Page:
When it comes to Philadelphia’s public schools, Parker advocated for a year-round calendar, while Oh was less in favor of an extended school year for all students.
Parker said a year-round calendar would be especially beneficial for underprivileged youth and individuals whose families have varying caregiving needs.
“I think it’s a great opportunity to figure out a way to fund, in a sustainable way, access to year-round education for the children who are not all growing up, quite frankly, in perfect familial environments, like me,” Parker said. “I was raised by my grandparents; I don’t come from a nuclear, ‘Cosby,’ you know, ‘Leave It to Beaver’ family.”
The Democratic candidate said she doesn’t have a specific vision of what a year-round schedule would look like, and she noted it would not mean students would attend school all 365 days of the year. Rather, there would be vacation periods interspersed throughout the year.
Oh, meanwhile, said he views the traditional time off for students as important.
“Some children have everything they need at home; they have a wonderful education in our schools,” Oh said. “Other children, they are really underserved and they could use more — more after school, more summer learning. But they do need time off, and their parents need time off. And our educators, our teachers are very stressed, and they need time off as well.”
“And so I don’t support year-round schooling as a mandatory thing for everyone,” Oh continued. “But I do support very much expanded learning for children who need it.”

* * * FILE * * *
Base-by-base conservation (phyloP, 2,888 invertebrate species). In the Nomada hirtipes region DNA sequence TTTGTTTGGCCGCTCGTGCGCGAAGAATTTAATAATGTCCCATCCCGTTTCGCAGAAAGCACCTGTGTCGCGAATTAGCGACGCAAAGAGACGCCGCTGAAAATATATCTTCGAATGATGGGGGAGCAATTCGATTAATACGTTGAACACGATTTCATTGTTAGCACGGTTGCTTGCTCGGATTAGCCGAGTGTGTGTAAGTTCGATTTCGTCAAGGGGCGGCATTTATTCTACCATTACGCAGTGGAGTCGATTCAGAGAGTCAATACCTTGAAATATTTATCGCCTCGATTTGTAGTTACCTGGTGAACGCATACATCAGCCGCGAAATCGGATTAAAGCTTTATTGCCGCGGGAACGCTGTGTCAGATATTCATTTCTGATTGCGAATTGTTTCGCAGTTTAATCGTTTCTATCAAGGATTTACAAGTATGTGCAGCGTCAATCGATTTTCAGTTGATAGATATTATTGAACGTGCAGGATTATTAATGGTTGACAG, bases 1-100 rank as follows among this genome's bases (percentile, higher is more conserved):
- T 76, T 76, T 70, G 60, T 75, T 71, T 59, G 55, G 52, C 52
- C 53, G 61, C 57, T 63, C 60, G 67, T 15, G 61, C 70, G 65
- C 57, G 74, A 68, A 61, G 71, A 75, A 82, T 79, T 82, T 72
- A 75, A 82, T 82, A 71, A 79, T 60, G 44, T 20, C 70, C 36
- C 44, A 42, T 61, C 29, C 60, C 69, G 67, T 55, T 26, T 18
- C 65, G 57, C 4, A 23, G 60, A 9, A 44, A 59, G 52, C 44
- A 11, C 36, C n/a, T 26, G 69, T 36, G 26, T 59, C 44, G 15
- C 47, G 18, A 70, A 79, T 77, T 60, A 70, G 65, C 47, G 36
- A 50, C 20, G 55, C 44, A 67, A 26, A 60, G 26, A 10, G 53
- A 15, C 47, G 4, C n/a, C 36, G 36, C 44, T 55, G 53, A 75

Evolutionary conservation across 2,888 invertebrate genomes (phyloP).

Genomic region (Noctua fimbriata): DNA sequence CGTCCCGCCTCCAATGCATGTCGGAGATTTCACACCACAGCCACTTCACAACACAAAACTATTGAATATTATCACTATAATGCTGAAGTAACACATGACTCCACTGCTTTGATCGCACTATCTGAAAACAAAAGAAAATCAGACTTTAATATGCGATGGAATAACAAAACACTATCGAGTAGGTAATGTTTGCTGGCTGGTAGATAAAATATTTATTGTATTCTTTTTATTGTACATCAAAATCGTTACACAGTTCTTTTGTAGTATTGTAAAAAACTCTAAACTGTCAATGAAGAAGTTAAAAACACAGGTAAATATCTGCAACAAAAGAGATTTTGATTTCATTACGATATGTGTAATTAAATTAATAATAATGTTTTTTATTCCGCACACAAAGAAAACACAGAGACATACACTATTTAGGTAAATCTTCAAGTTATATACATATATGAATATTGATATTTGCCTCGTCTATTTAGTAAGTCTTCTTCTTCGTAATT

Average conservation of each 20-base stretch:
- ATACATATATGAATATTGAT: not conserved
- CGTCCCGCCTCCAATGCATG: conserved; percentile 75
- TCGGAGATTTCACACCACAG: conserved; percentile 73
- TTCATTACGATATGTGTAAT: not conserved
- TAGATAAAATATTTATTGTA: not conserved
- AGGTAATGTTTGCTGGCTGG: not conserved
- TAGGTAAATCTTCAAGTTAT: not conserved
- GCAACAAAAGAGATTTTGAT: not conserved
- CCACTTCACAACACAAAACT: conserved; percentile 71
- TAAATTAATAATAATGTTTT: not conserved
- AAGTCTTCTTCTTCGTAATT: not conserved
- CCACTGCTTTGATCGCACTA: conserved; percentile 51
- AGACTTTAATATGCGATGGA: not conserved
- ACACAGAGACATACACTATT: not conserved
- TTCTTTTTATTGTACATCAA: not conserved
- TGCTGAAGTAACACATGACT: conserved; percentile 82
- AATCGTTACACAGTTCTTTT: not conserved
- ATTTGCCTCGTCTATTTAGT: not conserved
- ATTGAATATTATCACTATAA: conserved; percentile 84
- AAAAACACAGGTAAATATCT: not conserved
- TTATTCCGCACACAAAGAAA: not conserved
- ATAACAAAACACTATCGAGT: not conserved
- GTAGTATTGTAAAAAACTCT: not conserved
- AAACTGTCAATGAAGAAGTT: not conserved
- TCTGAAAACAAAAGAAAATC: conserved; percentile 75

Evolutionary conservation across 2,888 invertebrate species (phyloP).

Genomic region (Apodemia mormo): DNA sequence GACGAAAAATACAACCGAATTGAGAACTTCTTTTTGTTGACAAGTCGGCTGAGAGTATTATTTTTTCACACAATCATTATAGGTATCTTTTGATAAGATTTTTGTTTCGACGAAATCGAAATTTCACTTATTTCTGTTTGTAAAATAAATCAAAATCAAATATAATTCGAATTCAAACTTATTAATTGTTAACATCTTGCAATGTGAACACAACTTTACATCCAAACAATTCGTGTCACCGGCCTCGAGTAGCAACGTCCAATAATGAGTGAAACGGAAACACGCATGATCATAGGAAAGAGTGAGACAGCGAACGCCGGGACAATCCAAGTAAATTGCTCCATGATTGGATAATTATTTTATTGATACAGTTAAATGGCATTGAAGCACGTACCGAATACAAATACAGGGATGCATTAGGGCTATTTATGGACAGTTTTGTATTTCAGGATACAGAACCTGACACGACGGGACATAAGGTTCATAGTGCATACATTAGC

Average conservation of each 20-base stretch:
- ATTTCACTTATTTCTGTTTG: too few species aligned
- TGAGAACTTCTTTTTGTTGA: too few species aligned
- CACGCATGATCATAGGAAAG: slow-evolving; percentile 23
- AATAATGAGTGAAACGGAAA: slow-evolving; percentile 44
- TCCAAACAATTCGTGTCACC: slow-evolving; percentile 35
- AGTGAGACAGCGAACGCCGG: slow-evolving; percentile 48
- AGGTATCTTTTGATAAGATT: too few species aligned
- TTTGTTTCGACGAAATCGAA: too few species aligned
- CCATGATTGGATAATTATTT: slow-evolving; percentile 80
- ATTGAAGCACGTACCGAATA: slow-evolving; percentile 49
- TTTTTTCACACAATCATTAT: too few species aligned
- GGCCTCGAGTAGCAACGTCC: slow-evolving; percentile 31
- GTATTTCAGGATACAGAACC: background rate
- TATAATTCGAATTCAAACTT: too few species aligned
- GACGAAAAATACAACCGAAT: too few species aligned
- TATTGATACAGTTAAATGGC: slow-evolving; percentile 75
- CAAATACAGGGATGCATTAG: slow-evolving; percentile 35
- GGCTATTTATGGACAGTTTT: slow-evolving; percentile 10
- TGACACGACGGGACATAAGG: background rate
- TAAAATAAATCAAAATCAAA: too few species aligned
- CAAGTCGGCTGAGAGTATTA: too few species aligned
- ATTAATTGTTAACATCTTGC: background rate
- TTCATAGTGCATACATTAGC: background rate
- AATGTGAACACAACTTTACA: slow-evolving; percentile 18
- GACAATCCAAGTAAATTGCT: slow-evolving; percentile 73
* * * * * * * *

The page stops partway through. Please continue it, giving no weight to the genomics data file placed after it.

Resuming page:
Parker also said she did not support “mandatory” year-round schooling.
The proposed 76ers stadium in downtown Philadelphia
Philadelphia’s basketball team, the 76ers, has proposed building a stadium in the city’s downtown — a plan that’s elicited strong support and opposition in the city. At the debate, Parker said she backs the proposed stadium; Oh does not.
The $1.55 billion project has landed praise from high-profile African American groups in the city, including the African American Chamber of Commerce, that say the project will bring jobs to the Black community.
Groups representing voters in South Philadelphia and Center City oppose the development, saying it will displace Chinatown residents.
As a caveat to her support, Parker emphasized there must be community involvement as plans for the stadium are finalized. The City Council would have to greenlight the proposal before it would become a reality.
“I will want to see diversity and inclusion from top to the bottom,” Parker said. “I want to hear a community approach, but the people in every neighborhood in the city will also have an opportunity to have their voices heard. An economic development project of this magnitude has to be vetted, and people in the city have to know its impact on them as well.”
Oh said it’s not the stadium itself he is against but rather the location.
“If it’s going to move forward there, it’s certainly going to displace Chinatown,” Oh said. “Chinatown is 152 years in the making. It has gone through a lot. It is also a cultural and economic engine for our city, but if we have an arena there, it’ll probably be the end of Chinatown.”